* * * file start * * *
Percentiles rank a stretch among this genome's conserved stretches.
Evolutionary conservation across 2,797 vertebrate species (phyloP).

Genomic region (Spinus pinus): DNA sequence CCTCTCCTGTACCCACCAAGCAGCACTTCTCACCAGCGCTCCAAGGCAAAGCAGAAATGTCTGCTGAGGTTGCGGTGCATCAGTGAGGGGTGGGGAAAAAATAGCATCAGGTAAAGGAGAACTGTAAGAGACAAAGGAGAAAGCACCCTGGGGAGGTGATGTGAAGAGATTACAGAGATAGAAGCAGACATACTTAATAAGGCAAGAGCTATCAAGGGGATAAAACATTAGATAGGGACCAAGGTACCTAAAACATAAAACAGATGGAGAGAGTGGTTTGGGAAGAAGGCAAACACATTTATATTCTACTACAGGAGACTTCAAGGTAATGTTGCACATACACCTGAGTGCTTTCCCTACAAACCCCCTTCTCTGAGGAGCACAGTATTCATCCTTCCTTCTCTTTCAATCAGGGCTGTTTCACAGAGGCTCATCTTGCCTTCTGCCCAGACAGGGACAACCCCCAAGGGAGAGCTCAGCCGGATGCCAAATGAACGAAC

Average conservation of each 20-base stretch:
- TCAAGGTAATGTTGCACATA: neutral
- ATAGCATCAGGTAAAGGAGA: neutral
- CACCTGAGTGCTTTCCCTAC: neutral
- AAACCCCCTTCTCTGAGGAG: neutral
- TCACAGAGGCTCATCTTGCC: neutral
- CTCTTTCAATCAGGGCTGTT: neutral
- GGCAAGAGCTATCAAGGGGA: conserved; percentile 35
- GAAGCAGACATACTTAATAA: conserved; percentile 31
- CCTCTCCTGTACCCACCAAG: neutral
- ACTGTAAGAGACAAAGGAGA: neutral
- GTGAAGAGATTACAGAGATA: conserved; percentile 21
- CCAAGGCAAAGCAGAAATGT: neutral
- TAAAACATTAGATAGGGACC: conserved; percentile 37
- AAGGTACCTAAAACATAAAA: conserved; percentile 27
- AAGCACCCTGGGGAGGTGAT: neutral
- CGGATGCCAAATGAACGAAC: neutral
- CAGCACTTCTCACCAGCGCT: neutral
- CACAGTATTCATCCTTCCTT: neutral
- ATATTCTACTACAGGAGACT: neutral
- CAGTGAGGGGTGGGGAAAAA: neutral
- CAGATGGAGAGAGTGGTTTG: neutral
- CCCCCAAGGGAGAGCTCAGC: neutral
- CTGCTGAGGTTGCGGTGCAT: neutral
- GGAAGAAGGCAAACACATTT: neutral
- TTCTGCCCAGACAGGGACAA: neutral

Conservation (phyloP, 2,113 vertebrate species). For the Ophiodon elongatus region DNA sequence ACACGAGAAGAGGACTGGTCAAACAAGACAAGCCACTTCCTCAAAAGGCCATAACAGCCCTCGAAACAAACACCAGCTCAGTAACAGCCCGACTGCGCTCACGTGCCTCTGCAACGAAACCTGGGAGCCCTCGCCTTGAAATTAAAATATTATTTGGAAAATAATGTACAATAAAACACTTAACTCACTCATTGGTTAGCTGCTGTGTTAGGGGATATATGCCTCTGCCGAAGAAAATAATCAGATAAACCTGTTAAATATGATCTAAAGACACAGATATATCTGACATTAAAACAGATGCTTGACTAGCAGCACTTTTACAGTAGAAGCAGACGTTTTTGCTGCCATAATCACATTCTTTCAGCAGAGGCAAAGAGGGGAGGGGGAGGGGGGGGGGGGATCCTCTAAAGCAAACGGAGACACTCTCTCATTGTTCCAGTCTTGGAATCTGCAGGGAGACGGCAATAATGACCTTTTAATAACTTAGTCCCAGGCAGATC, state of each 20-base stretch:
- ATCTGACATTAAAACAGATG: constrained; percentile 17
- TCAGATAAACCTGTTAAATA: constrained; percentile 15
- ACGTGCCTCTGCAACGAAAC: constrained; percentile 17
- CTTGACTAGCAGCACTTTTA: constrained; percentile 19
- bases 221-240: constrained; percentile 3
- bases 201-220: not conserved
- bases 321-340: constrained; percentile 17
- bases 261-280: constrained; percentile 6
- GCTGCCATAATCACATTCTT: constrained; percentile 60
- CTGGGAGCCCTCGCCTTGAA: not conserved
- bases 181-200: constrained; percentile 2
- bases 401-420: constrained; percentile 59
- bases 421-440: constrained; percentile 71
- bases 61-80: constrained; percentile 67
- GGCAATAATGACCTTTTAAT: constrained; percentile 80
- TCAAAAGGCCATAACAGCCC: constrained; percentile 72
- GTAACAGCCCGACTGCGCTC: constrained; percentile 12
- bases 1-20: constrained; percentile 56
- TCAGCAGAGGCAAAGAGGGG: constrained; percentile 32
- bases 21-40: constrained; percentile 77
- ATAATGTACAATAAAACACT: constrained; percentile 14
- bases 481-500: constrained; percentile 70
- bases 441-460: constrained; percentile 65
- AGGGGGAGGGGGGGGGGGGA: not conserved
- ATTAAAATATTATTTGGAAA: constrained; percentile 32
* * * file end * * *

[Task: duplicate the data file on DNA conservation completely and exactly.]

Percentiles rank a stretch among this genome's conserved stretches.
Evolutionary conservation across 2,797 vertebrate species (phyloP).

Genomic region (Spinus pinus): DNA sequence CCTCTCCTGTACCCACCAAGCAGCACTTCTCACCAGCGCTCCAAGGCAAAGCAGAAATGTCTGCTGAGGTTGCGGTGCATCAGTGAGGGGTGGGGAAAAAATAGCATCAGGTAAAGGAGAACTGTAAGAGACAAAGGAGAAAGCACCCTGGGGAGGTGATGTGAAGAGATTACAGAGATAGAAGCAGACATACTTAATAAGGCAAGAGCTATCAAGGGGATAAAACATTAGATAGGGACCAAGGTACCTAAAACATAAAACAGATGGAGAGAGTGGTTTGGGAAGAAGGCAAACACATTTATATTCTACTACAGGAGACTTCAAGGTAATGTTGCACATACACCTGAGTGCTTTCCCTACAAACCCCCTTCTCTGAGGAGCACAGTATTCATCCTTCCTTCTCTTTCAATCAGGGCTGTTTCACAGAGGCTCATCTTGCCTTCTGCCCAGACAGGGACAACCCCCAAGGGAGAGCTCAGCCGGATGCCAAATGAACGAAC

Average conservation of each 20-base stretch:
- TCAAGGTAATGTTGCACATA: neutral
- ATAGCATCAGGTAAAGGAGA: neutral
- CACCTGAGTGCTTTCCCTAC: neutral
- AAACCCCCTTCTCTGAGGAG: neutral
- TCACAGAGGCTCATCTTGCC: neutral
- CTCTTTCAATCAGGGCTGTT: neutral
- GGCAAGAGCTATCAAGGGGA: conserved; percentile 35
- GAAGCAGACATACTTAATAA: conserved; percentile 31
- CCTCTCCTGTACCCACCAAG: neutral
- ACTGTAAGAGACAAAGGAGA: neutral
- GTGAAGAGATTACAGAGATA: conserved; percentile 21
- CCAAGGCAAAGCAGAAATGT: neutral
- TAAAACATTAGATAGGGACC: conserved; percentile 37
- AAGGTACCTAAAACATAAAA: conserved; percentile 27
- AAGCACCCTGGGGAGGTGAT: neutral
- CGGATGCCAAATGAACGAAC: neutral
- CAGCACTTCTCACCAGCGCT: neutral
- CACAGTATTCATCCTTCCTT: neutral
- ATATTCTACTACAGGAGACT: neutral
- CAGTGAGGGGTGGGGAAAAA: neutral
- CAGATGGAGAGAGTGGTTTG: neutral
- CCCCCAAGGGAGAGCTCAGC: neutral
- CTGCTGAGGTTGCGGTGCAT: neutral
- GGAAGAAGGCAAACACATTT: neutral
- TTCTGCCCAGACAGGGACAA: neutral

Conservation (phyloP, 2,113 vertebrate species). For the Ophiodon elongatus region DNA sequence ACACGAGAAGAGGACTGGTCAAACAAGACAAGCCACTTCCTCAAAAGGCCATAACAGCCCTCGAAACAAACACCAGCTCAGTAACAGCCCGACTGCGCTCACGTGCCTCTGCAACGAAACCTGGGAGCCCTCGCCTTGAAATTAAAATATTATTTGGAAAATAATGTACAATAAAACACTTAACTCACTCATTGGTTAGCTGCTGTGTTAGGGGATATATGCCTCTGCCGAAGAAAATAATCAGATAAACCTGTTAAATATGATCTAAAGACACAGATATATCTGACATTAAAACAGATGCTTGACTAGCAGCACTTTTACAGTAGAAGCAGACGTTTTTGCTGCCATAATCACATTCTTTCAGCAGAGGCAAAGAGGGGAGGGGGAGGGGGGGGGGGGATCCTCTAAAGCAAACGGAGACACTCTCTCATTGTTCCAGTCTTGGAATCTGCAGGGAGACGGCAATAATGACCTTTTAATAACTTAGTCCCAGGCAGATC, state of each 20-base stretch:
- ATCTGACATTAAAACAGATG: constrained; percentile 17
- TCAGATAAACCTGTTAAATA: constrained; percentile 15
- ACGTGCCTCTGCAACGAAAC: constrained; percentile 17
- CTTGACTAGCAGCACTTTTA: constrained; percentile 19
- bases 221-240: constrained; percentile 3
- bases 201-220: not conserved
- bases 321-340: constrained; percentile 17
- bases 261-280: constrained; percentile 6
- GCTGCCATAATCACATTCTT: constrained; percentile 60
- CTGGGAGCCCTCGCCTTGAA: not conserved
- bases 181-200: constrained; percentile 2
- bases 401-420: constrained; percentile 59
- bases 421-440: constrained; percentile 71
- bases 61-80: constrained; percentile 67
- GGCAATAATGACCTTTTAAT: constrained; percentile 80
- TCAAAAGGCCATAACAGCCC: constrained; percentile 72
- GTAACAGCCCGACTGCGCTC: constrained; percentile 12
- bases 1-20: constrained; percentile 56
- TCAGCAGAGGCAAAGAGGGG: constrained; percentile 32
- bases 21-40: constrained; percentile 77
- ATAATGTACAATAAAACACT: constrained; percentile 14
- bases 481-500: constrained; percentile 70
- bases 441-460: constrained; percentile 65
- AGGGGGAGGGGGGGGGGGGA: not conserved
- ATTAAAATATTATTTGGAAA: constrained; percentile 32